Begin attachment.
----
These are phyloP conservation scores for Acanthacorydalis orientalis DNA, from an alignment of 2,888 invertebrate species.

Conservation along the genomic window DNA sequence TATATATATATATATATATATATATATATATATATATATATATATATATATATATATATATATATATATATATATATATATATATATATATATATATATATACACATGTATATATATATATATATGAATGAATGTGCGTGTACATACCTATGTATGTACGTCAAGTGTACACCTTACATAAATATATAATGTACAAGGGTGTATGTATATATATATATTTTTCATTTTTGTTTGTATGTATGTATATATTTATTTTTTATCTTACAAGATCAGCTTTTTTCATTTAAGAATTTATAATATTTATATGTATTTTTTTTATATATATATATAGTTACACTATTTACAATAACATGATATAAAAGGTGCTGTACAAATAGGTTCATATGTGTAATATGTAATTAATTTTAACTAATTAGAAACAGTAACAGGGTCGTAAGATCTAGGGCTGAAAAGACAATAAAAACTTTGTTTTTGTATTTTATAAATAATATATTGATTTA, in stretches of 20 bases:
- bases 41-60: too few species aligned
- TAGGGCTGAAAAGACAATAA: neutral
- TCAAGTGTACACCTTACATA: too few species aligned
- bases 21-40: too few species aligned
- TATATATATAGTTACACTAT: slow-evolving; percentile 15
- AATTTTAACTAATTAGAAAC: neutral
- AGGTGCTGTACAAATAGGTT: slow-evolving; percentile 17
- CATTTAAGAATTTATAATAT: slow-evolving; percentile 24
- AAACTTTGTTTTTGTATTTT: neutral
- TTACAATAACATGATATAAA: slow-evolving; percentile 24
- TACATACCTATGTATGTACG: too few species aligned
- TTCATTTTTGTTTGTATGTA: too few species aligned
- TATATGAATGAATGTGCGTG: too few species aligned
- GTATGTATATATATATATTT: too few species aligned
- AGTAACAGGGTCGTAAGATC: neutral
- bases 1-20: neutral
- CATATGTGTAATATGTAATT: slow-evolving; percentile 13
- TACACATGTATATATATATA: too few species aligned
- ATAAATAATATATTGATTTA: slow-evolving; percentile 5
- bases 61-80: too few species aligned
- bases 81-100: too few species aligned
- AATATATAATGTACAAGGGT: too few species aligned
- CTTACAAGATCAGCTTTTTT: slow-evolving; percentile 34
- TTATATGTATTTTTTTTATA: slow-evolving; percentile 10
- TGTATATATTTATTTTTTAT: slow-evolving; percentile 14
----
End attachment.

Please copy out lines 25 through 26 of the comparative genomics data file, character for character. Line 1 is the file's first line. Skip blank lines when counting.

- CTTACAAGATCAGCTTTTTT: slow-evolving; percentile 34
- TTATATGTATTTTTTTTATA: slow-evolving; percentile 10